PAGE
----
But Collins does not live on its past. Tommy Cooper, Norman Wisdom, Tommy Trinder and Benny Hill all had a start at Collins, and the much-loved Tommy Handley never forgot his old friend Lew Lake.
Lew, who comes from an old theatrical family, has stubbornly refused to turn his Music Hall over to any other form of entertainment. If you want to see authentic Music Hall today, then do what the Oliviers did recently; go up to Islington and pay your 4/- for a seat in the Stalls.
Left - Friend and adviser to her showgirls is Billie Roche (left). A male impersonator, Billie has been on the stage since she was twelve. And this great veteran of the halls wouldn't exchange her life for any other, despite the fact that hers is no easy way of earning a living.
Any night of the week you will see, non-stop, a rapid succession of singers, dancers, trick cyclists, jugglers, contortionists, comedians and tellers-of-tales; tales which are often "blue" but rarely malicious.
These tales, which are the back-bone of variety, follow a stock pattern. We find the same ever-recurring themes; the lodger and the landlady; the mother-in-law; the hen-pecked husband; the drudge with her dreams; or Nellie aged 16 and "expecting" again.
The approach might vary from the sly snigger to the huge belly-laugh, but there always is a laugh and it is the true genius of Music Hall which turns these tragedies into something we can laugh at.
But Collins does make one concession to modern trends - nudes. We talked to the current nude - Blondie Haigh - the saucy lass who rode through Piccadilly on a white horse dressed (or undressed) as Lady Godiva. Blondie, with her golden hair, peachy skin and long legs looked like a beautiful peacock in her untidy little dressing room, surrounded by swirling skirts, feather fans, powder puffs and all the paraphernalia of the theatre. Blondie is 22, comes from Manchester, and loves the life.
Between acts I snatched a word with Billie Roche. Billie has been on the stage since she was 12 and now travels round with her own all-girls show. She is compere, business manager, friend and adviser to her showgirls, as well as male impersonator.
In the wings, I came across a tangle of bare arms and legs which sorted itself out into Eliza Rae, an attractive contortionist from St. Helens, Lancs. Ask Eliza to do a somersault, and in a moment she will be a whirling twirling comet of lightning speed.
All this and more can be seen every night at Collins, and if you can't find something you like then you're certainly hard to please.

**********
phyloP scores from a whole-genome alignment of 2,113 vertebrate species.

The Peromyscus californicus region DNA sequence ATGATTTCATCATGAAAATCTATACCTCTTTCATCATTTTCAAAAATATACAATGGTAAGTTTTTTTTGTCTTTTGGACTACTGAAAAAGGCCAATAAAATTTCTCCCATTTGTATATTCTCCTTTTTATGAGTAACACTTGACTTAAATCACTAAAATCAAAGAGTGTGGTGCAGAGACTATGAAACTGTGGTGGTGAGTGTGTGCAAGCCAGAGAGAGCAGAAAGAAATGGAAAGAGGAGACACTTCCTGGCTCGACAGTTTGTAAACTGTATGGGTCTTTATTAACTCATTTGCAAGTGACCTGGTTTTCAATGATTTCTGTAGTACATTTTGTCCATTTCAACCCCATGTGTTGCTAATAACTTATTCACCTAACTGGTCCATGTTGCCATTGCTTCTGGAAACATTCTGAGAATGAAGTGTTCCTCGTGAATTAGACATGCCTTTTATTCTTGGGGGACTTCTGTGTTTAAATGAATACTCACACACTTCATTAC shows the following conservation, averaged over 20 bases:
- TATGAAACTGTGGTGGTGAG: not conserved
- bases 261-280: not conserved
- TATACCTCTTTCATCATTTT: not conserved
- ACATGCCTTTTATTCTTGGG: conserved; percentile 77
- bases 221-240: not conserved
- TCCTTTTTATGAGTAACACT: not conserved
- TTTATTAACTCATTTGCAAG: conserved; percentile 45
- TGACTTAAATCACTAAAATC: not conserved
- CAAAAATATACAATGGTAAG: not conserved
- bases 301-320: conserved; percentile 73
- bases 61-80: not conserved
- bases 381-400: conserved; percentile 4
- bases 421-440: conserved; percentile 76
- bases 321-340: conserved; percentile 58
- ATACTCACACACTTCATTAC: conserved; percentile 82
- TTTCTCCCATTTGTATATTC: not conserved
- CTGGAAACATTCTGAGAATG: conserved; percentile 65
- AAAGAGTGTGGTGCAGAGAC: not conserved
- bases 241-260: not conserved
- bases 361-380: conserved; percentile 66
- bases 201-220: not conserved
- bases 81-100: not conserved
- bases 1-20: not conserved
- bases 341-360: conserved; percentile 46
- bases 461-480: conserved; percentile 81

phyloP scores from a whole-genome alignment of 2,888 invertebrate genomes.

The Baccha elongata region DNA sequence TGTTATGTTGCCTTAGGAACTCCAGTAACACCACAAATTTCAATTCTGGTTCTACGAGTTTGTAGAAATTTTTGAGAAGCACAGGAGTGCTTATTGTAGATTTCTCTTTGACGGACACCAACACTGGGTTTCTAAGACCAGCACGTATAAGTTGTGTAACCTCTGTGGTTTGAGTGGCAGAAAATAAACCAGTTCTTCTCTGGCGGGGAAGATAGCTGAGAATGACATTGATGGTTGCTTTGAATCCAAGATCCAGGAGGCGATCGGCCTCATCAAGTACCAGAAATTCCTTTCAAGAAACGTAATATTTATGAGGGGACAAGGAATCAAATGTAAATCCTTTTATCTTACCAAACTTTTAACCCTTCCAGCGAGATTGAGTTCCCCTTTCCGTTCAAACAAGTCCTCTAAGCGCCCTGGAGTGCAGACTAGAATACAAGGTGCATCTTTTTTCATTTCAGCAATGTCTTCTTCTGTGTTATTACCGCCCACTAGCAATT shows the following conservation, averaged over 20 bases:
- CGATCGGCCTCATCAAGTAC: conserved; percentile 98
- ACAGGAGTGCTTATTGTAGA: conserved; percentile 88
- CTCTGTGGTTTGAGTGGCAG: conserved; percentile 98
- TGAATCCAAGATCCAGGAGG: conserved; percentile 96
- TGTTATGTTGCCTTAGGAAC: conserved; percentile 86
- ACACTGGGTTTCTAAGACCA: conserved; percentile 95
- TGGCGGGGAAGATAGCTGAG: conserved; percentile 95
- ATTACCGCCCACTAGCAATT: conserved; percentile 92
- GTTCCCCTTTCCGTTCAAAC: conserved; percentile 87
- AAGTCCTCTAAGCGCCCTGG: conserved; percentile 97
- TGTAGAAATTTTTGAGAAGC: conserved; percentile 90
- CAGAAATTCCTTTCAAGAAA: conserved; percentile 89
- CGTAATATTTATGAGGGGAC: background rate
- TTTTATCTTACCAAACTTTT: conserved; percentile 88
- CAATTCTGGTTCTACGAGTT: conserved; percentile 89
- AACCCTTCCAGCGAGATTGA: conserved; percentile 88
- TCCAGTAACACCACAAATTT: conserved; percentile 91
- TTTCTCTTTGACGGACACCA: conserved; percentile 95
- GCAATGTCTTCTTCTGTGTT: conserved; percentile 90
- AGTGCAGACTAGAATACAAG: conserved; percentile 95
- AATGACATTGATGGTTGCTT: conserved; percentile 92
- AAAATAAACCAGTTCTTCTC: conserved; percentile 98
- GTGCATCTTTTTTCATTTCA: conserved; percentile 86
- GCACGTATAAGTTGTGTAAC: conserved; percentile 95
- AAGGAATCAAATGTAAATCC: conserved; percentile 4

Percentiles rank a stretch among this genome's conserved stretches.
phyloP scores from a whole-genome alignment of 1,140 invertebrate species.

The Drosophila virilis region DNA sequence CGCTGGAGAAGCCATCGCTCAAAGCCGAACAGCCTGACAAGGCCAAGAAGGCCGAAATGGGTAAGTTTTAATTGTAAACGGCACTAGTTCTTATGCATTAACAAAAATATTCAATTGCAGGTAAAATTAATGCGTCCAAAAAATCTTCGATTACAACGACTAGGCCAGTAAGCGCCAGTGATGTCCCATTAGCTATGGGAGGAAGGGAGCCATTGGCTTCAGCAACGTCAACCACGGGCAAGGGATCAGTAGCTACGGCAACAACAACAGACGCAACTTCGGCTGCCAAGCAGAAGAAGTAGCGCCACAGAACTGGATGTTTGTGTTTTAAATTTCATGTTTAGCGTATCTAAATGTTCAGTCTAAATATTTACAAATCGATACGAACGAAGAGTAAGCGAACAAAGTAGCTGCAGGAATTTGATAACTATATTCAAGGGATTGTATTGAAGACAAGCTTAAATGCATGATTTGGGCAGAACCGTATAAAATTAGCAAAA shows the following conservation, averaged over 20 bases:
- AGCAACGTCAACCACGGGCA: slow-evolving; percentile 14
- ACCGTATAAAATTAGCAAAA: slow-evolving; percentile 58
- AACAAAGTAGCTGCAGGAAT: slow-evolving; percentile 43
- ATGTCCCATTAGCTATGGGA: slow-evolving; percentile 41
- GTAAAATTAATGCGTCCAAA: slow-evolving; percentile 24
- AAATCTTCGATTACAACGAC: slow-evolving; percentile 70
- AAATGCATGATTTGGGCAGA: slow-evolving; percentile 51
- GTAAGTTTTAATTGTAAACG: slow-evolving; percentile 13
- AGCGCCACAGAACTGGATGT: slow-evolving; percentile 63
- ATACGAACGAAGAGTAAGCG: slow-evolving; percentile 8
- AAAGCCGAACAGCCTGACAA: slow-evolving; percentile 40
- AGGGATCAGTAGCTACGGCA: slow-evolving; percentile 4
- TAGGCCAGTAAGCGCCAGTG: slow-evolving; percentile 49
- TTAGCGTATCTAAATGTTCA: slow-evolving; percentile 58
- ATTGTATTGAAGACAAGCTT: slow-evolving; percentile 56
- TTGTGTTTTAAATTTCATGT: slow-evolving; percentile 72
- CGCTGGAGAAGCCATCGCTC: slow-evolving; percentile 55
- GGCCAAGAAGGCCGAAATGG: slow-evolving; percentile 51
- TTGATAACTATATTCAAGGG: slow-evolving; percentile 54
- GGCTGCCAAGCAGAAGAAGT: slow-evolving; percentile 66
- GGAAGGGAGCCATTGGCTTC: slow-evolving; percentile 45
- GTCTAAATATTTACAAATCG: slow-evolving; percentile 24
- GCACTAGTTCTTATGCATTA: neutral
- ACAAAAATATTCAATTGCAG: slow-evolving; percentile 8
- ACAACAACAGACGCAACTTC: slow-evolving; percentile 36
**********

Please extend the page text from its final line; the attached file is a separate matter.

The above article was first published in 'Clubs' Vol.1 No.1, June, 1957 - Courtesy Maurice Poole.
Shortly after the above article was published a major fire engulfed the building in 1958 and resulted in the destruction of almost everything apart from its frontage and side walls, although according to the Theatres Trust there are apparently some traces of the original escape staircases still in existence, but there is nothing left of the original music hall or the reconstructed Theatre itself other than the facade today.
Above - A Collins Music Hall Bill from 1949 - Courtesy Tony Craig whose mother Jessie Jewel was on the Bill
Above - A Google Streetview image showing the former Collin's Music Hall - Click to Interact
In 2008 it was announced that the site of the former Collin's Music Hall, then in use as a branch of Waterstones Book Shops, was to be redeveloped into a 600 seat Theatre, bars, restaurants, and 72 flats at a cost of £26m and that work was expected to be finished the following year. However this never came to pass and the building is still a branch of Waterstones at the moment.
Above - Collin's Music Hall Bill for the week commencing Monday January the 3rd 1944, with Wally Patch, the film character comedian, Rex Harte and June, the versatile comedy dancing team, Joan Leggett with her accordion, Tommy Lloyd, Reg and Ray, Sam Bennie, and Memories of an old time Music Hall. - Courtesy Phil Jackman, whose mother's cousin was Wally Patch, of whom he has written below.
Wally Patch was born Walter Sydney Vinnicombe in north London in 1888, he was a prolific actor almost until his death in 1970.
Wally started on the Music Hall stages in 1912 and moved to the regular theatre in 1938 at the Theatre Royal, Drury Lane. His theatre career continued until 1960 and included two years in the 1950s at the Whitehall Theatre in Reluctant Heroes.
Right - Signed Photograph of Wally Patch from 'Reluctant Heroes' - Courtesy Phil Jackman.
His first film role was in 1928 and his film career included over 230 appearances. In television his first part was in 1937 and his last in 1970 in Doctor in the House.
Wally was a character actor and comedian and often supported people like Will Hay, George Formby, Arthur Askey and the Crazy Gang.
Above Text, Collin's Bill, and Photo - Courtesy Phil Jackman, whose mother's cousin was Wally Patch.
Archive newspaper reports on this page were collated and kindly sent in for inclusion by B.F.